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School starts combination welding program to meet demand
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School starts combination welding program to meet demand

School starts combination welding program to meet demand
Welding instructor Douglas J. Tollett Jr. (right) shows student Di’Marco Spencer how to use an aluminum welding gun at the Aviation Institute of Maintenance in Duluth.

School starts combination welding program to meet demand

Until recently, the Aviation Institute of Maintenance in Duluth specialized exclusively in aviation-based job training programs. That changed in May when AIM launched its first combination welding training course.

“Good welders are in demand,” said Reggie Baker, executive director of AIM’s Duluth campus. “We had a lot of interest from the community from employers as well as prospective students seeking a quality welding program, and our career services staff said they have been receiving calls for several years inquiring about welding. One employer told me, 'I can’t buy a welder at any price. If they are good, their boss will offer them more money to stay where they are.’ ”

Demand for welders, cutters, solderers and brazers in Georgia is expected to grow by 13 percent between 2010 and 2020, according to the state’s Department of Labor’s Office of Workforce Statistics and Economic Research.

Nationally, a 15 percent job growth rate is expected during that same period, according to the U.S. Bureau of Labor Statistics. The bureau said the median annual wage for welders, cutters, solderers and brazers was $35,450 in 2010, with the top 10 percent earning more than $53,690.

“Welding requires intelligence and good hand-eye coordination,” Baker said. “There is a great deal of art and pride in a welding, too.  If you do it well, people around you will notice, and you will be respected for your skill.”

Since the basic skills of welding are similar across industries, welders can often shift from one industry to another. Welders laid off in the automotive industry may find work in the oil or gas industry, for example.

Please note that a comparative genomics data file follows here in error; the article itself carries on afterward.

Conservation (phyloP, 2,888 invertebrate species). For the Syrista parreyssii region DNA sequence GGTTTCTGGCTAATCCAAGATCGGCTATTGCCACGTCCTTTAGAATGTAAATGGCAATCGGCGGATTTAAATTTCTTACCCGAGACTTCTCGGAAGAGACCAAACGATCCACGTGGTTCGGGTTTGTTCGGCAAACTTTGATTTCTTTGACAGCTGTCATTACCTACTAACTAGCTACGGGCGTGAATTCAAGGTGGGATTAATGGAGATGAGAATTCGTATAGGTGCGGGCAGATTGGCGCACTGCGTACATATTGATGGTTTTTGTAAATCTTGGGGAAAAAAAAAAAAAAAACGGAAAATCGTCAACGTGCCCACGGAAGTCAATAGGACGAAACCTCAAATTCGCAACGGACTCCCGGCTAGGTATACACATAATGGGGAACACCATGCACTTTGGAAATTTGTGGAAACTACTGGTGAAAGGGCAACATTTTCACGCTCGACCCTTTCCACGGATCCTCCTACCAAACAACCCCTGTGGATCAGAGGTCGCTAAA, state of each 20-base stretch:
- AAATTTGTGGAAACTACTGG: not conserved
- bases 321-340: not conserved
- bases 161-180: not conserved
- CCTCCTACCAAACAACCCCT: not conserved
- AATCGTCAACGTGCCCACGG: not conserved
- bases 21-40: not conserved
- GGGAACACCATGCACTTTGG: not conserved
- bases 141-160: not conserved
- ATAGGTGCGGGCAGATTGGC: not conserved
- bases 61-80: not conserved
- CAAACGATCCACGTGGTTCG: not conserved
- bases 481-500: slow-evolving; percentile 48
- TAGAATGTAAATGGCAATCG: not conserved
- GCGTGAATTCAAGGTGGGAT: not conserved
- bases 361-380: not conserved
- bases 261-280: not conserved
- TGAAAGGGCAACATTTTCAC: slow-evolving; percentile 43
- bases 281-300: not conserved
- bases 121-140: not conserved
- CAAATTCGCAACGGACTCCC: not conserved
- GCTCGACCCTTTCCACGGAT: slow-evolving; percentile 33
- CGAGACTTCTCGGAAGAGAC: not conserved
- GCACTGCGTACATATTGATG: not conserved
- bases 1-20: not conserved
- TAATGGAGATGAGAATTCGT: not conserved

Welders can also pursue careers in industries ranging from ship building, to commercial building, and aerospace and aviation. Also, repairs to the nation’s aging infrastructure will require the expertise of many welders, cutters, solderers and brazers to rebuild bridges, highways, railroads and buildings.

“Welding skill is useful in everything from the most highly technical industries to a hobby in your own backyard,” Baker said.

Baker said a new combination welding class starts up every five weeks at AIM’s Duluth campus. Tuition for the training program is about $15,000. Students are required to have a high school diploma or GED to qualify, and must be at least 18 years old.

Classes are small, with about 15 to 20 students. Baker said the 45-week program is very hands-on, with more than half of instruction taking place in the shop or lab. Instruction includes nine five-week blocks that touch on all varieties of welding and cutting processes and techniques. Upon completion of the combination welding program, graduates are eligible to seek certifications in specific industries, Baker said.

AIM’s financial aid officer is available to advise prospective students interested in pursuing scholarships, student loans or financial aid such as Pell Grants, the Federal Supplemental Educational Opportunity Grant, Federal Direct student loans, veterans benefits or military assistance.

“We are also awaiting VA approval for the combination welding program and expect it soon since our other programs are approved,” Baker said.

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